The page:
Listening In

Recently I had two lovely conversations. The first was with Octavio and Claire, who work at Regent College, Vancouver.  Regent College is a Christian liberal arts college, where for many years I have given a talk as a guest lecturer each fall on the subject of Orthodoxy.  They arrange for interviews with guests on a number of topics, and they invited me to come and be interviewed by them about the history…

The Forty Martyrs of Sebaste

Anyone wandering about near a freezing cold pond one night near the city of Sebaste in the year 320 would have seen an astounding sight: forty Roman soldiers, all members of the so-called “Thundering Legion”, were standing together naked in the icy waters throughout the night as they slowly froze to death. They were guarded by other Roman soldiers on the shore, who made sure that the condemned men remained in the…

Moses and the Ten Words

Recently I read an interesting critique of American Christianity. It pointed out that in an earlier day the schoolrooms for our children used to feature the Ten Commandments written on the wall, rather than (for example) the Beatitudes. The author thought this rather odd for a Christian nation, and evidence that something was wrong. I grant you that the preference for the Ten Commandments over the Beatitudes does invite comment. One begins…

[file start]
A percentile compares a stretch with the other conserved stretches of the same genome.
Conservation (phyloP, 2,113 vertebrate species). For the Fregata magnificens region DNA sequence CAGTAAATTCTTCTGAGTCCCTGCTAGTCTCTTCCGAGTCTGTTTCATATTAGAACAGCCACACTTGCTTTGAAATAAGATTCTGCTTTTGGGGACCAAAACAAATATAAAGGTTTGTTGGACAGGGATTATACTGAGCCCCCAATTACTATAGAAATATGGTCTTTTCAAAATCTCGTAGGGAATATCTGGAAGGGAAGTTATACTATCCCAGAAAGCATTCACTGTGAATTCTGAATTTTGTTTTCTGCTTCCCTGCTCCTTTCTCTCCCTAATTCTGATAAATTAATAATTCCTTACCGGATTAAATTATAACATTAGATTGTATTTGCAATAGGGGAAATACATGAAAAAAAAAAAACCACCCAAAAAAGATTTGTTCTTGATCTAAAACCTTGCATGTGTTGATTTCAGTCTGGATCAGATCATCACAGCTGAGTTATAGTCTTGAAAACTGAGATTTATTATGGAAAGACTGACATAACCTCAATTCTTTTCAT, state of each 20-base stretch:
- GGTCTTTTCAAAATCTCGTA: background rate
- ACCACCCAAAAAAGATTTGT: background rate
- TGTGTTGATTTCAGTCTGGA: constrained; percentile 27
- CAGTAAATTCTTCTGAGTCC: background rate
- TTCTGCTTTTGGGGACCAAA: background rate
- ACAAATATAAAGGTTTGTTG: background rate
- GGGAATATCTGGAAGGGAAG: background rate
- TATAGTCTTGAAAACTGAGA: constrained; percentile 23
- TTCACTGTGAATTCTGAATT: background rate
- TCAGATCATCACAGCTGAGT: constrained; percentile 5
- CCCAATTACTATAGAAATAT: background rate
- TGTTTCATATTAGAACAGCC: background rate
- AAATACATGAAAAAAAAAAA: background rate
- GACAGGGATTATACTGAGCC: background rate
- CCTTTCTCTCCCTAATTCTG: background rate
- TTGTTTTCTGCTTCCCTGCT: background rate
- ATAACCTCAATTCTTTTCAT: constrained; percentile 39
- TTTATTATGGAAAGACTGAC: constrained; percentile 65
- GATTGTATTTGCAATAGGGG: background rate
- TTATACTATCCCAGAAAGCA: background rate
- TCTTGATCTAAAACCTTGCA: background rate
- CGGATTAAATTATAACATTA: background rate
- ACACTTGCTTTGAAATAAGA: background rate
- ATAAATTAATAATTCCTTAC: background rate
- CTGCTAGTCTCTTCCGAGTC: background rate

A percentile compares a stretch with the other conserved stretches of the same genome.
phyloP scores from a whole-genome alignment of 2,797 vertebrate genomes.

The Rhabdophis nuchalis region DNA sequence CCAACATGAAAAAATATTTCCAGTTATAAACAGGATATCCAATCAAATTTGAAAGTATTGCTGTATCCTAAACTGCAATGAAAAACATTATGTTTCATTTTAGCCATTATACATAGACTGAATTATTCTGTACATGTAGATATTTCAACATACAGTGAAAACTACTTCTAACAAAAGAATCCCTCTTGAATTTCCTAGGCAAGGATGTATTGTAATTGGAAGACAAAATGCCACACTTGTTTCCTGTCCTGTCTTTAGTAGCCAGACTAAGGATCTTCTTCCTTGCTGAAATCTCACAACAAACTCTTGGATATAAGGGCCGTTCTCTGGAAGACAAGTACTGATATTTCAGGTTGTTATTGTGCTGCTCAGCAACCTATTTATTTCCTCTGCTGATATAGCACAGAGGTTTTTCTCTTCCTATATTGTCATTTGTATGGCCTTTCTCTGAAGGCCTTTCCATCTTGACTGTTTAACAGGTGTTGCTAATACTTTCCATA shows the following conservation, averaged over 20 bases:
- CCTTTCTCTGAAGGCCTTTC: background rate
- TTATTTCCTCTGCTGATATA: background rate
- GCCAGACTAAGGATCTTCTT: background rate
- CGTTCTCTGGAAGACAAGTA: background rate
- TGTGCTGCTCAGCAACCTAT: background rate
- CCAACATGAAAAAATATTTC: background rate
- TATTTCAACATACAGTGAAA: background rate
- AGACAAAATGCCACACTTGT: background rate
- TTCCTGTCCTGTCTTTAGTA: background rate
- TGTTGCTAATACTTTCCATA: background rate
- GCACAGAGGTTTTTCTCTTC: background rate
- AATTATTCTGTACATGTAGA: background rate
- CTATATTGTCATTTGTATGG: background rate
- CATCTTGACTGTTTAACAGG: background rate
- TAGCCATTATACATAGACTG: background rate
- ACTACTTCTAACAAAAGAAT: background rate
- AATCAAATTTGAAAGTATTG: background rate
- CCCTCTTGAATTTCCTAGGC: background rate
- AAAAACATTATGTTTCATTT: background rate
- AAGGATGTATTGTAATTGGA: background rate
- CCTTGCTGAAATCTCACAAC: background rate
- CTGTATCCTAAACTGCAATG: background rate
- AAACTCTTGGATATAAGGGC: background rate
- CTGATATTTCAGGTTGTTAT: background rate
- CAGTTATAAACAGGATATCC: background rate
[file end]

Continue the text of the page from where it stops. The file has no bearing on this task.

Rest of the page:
The Good Place

I have just finished watching the series finale of a wonderful television show called The Good Place, starring Kristen Bell and Ted Danson. It features the fellowship and adventures of a few people who die and end up in hell, but who are told that they are in heaven, the Good Place—all the better to torture them in hell. Eventually they do indeed find their way to the Good Place (i.e. to…

Who Is the Monster?

It is not unusual these days to find that unbelievers like Richard Dawkins are very angry. In his The God Delusion he denounces the God of the Old Testament as “arguably the most unpleasant character in all fiction”, and among the many insults he heaps upon the Most High (I counted over twenty in a single sentence) are assertions that He is “bloodthirsty” and “sadomasochistic” [sic: one assumes he meant to say,…

Windsor Castle: a Change in Perspective

In 1992, a spotlight was left too close to a curtain in Windsor Castle in England, and the heat from that spotlight caused the curtain to catch fire. Before the fire was extinguished, much of the eleventh century castle built originally by William the Conqueror was in ruins, including St. George’s Hall and the royal Private Chapel. Repairs, predictably, were quite expensive: it cost about $61 million dollars to restore (though none…